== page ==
Some agents fear product discussions may overburden conversations with prospects. Wooten recommends de-emphasizing credit card processing. "Flip the script by leading with a suite of products instead of processing," he said. "Direct processing questions to your website, where terms of service are clearly stated."
"MLSs should see themselves as business services agents, not processing agents," added Tucker. "Value-added services, formerly served on the side with a merchant account, can be the 'main dish' going forward, with processing bundled into services as a 'value-add.'"
According to Wooten, traditional MLSs are far outside their comfort zones in the digital age. "They wish merchant acquiring could be the way it was, but technology, regulations and globalization have forever changed the game," he said. "Those who don't integrate service offerings are heading to devastation."
Field test mobile, on-demand apps
MLSs don't have to travel far to observe consumer behavior. Raymond Pucci, Associate Director of Research Services at Mercator Advisory Group, periodically downloads and field-tests mobile apps in what he termed an "unscientific method" of testing their effectiveness and identifying any barriers to adoption.
Consumers gravitate to apps that offer convenience, immediacy and value, and are quickly discouraged by awkwardness at the POS, Pucci noted. "Producing plastic credit cards at the POS is a form of muscle memory for most shoppers," he said. "To overcome that, mobile apps need to offer more than just payments."
MLSs can also field-test the on-demand economy, which Pucci defines as products or services that can be ordered immediately, conveniently and seamlessly, via mobile apps.
"Many consumers regularly use a mobile app to get a ride, order a restaurant meal, buy groceries for home delivery, and book short-term lodging at private homes or apartments," Pucci wrote in The On-Demand Economy: Mobile Apps That Deliver Convenience Boost Payments Volume, published by Mercator in August 2017. "Countless products and services can today be ordered via on-demand mobile apps connected directly to individual merchants or aggregator intermediaries. The payment transactions for most of these services ride on the processing rails of the card networks and their issuers."
The study identified four top-trending, on-demand categories:
- Ride hailing: Lyft, Uber and other ride-sharing services are disrupting the taxi industry, but high-volume growth is offset by driver churn and regulatory issues in the segment, Pucci noted.
- Restaurant/meal preparation delivery: "The time-tested tradition of restaurant takeout is changing; people want their take-out delivered," Pucci said. "Grubhub, UberEATS, Lyft and other third-party aggregators facilitate this growing segment." Some restaurants are building order-ahead systems; others are partnering with meal-order or delivery-order services.
- Grocery/household goods delivery: While major chains like Kroger's and Albertsons have already implemented solutions, Pucci called grocery and household goods delivery an emerging segment, with numerous logistical challenges for newcomers.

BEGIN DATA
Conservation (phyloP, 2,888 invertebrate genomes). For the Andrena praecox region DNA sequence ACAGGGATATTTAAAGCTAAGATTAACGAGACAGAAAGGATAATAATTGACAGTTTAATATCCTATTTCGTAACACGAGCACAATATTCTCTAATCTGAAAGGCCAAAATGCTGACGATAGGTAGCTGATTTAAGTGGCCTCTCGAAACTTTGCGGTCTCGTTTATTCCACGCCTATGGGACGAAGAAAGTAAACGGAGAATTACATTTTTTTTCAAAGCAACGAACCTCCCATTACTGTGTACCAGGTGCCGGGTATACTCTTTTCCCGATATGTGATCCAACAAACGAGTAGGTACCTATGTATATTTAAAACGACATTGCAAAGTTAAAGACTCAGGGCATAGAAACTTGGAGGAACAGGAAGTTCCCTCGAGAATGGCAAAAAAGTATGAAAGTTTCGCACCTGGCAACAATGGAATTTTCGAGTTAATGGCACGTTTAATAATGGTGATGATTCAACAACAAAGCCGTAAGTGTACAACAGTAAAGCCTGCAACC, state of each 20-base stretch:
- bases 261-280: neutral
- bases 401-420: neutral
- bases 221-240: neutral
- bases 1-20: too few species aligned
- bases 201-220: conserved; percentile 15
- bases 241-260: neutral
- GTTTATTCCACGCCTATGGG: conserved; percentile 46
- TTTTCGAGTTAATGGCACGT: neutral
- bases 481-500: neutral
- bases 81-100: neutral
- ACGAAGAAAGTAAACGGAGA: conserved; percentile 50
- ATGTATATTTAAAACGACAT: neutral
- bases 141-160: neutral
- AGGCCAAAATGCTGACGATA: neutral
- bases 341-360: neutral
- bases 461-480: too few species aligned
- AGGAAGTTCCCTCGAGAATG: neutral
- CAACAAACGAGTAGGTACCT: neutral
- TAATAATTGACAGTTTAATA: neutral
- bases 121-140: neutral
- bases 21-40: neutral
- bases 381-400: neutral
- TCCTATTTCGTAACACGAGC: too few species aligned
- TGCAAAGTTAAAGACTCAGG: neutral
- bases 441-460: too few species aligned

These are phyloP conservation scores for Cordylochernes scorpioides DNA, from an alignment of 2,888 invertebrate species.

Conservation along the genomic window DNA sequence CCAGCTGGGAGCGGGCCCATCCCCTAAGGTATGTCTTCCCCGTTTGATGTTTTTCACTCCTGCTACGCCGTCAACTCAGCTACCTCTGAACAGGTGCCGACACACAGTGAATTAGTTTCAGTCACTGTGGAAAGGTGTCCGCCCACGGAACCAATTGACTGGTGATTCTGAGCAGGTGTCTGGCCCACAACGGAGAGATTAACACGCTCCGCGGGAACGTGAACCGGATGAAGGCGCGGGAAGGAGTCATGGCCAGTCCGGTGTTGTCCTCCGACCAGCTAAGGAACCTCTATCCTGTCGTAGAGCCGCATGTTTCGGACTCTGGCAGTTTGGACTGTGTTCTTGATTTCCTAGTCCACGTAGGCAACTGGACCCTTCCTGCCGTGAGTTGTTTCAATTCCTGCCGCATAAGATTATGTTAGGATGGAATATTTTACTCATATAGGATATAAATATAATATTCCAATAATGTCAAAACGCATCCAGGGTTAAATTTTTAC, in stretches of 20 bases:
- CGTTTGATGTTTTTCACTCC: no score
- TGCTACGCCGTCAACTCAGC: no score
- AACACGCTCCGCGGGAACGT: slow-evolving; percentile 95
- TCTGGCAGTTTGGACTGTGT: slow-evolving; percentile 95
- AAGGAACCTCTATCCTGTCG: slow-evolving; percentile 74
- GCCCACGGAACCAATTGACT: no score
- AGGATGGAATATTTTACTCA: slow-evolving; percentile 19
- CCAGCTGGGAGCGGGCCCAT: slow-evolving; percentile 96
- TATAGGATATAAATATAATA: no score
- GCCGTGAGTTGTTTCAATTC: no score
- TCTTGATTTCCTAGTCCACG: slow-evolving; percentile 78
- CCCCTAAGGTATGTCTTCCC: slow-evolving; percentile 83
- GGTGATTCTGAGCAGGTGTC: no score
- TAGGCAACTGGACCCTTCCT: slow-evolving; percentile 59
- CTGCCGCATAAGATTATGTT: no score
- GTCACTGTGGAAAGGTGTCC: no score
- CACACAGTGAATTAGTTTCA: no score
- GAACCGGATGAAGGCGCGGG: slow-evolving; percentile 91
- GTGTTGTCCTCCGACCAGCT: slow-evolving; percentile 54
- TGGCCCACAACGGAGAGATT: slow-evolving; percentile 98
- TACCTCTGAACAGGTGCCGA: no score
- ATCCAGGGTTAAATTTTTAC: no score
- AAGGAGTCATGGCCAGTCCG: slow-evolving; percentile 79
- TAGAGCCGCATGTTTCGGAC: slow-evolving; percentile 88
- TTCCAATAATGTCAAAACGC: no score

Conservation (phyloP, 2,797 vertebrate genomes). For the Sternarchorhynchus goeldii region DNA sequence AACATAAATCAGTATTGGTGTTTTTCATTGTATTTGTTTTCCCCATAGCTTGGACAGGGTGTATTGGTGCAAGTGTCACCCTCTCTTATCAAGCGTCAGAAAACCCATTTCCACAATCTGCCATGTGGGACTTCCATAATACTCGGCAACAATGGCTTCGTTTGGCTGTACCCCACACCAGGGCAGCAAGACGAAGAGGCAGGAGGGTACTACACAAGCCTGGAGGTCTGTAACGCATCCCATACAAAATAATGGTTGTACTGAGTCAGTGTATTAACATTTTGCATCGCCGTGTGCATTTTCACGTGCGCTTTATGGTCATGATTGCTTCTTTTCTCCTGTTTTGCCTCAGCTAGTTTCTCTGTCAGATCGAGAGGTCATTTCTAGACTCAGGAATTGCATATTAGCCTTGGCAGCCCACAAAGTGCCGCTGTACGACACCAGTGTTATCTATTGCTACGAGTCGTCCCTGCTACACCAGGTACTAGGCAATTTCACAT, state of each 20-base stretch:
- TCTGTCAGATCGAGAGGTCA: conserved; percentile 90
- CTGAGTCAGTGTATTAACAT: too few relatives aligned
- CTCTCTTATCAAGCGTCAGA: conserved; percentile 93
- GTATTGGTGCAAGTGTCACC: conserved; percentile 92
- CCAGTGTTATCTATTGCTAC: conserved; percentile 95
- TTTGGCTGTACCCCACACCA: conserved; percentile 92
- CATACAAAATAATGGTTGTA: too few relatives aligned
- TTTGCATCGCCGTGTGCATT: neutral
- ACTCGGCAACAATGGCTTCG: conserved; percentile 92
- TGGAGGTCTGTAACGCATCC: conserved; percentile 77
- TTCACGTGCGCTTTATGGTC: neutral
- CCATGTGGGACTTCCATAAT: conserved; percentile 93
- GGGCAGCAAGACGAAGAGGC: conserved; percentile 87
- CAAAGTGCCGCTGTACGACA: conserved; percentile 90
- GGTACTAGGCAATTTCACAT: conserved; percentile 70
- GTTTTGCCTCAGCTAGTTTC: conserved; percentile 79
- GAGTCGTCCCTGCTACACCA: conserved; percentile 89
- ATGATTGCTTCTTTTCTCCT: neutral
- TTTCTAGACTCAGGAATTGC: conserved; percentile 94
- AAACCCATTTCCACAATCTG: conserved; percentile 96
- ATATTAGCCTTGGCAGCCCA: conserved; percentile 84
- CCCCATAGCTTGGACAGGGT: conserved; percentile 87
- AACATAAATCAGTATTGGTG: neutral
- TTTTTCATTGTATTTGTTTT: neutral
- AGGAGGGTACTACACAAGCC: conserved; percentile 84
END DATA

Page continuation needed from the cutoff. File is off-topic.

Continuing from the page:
- Short-term housing/apartment rentals: Pucci has observed that major travel companies, such as Expedia, Travelocity and Priceline, have added Airbnb and private accommodation categories.
"MLSs need to see what's out there," Pucci said. "Merchants want simplified packages that help them deliver fast and convenient products and services, run their businesses and get valuable key indicators to see how their businesses are doing."
Bring back the demo
There was a time when MLSs demonstrated their systems to merchants, recalled Steven Feldshuh, President of Merchants' Choice Payment Solutions East. Feldshuh, a contributing writer and current Street SmartsSM columnist at The Green Sheet, would like to see demos return. "Everyone has an iPad these days; if you learn one system, they're all very similar," he said. "You have to learn new tricks to stay in the game."
Feldshuh said technical knowledge is a good defense against predatory companies. He has seen technology companies "eat up small merchants," by luring them into business management solutions that can seamlessly run across all connected devices and integrate analytics, back-office systems and payment processing.
"Why let these competitors have all the fun?" Feldshuh said. "I know it's a hassle and no one likes to study, but this is 'fun study,' because you get to show merchants an affordable upgrade with access to the global app marketplace that puts them at par with major retailers. Set up a demo and play with it; watch a YouTube video. These systems are designed for non-technical people, which makes them easy to navigate."
Assess market needs
Tucker suggested researching verticals to understand their challenges, issues and unmet demands. "Review data and reports, then deep-dive into the market by visiting businesses and interviewing prospects," he said. "This will help MLSs craft unique solutions that address issues and find unique ways to consolidate other business services to offer more convenience to prospective clients."
Wooten advised MLSs to closely observe their targeted industries. "Interview merchants in the vertical; ask what works and what doesn't work," he added. "Read trade publications and press releases; attend trade shows. Work a day in their shoes to see what they're doing."
It comes down to finding industries in need of solutions and the companies that are developing those solutions, Wooten said. That means finding out what a merchant is looking for and who can deliver it, and linking up with third-party service providers to test the waters and explore a potential partnership.
"Learn the basics; you won't learn if you move right into the space," Wooten said. "Learn the consumer side, sell solutions, understand how to handle chargebacks." He noted that payment processing requires skills and stamina, and he has seen payment newcomers "give it a shot, sweat, starve and give up." He advises MLSs to "learn with every contact, pick up some critical piece of the puzzle, and create a strong platform that will stand the test of time."
Payments industry leaders agree it takes persistence, intention and skill to succeed in merchant services. MLSs who have stood the test of time have a clear hometown advantage. Newcomers and rebranded veterans who have a vertical market focus are moving our industry forward.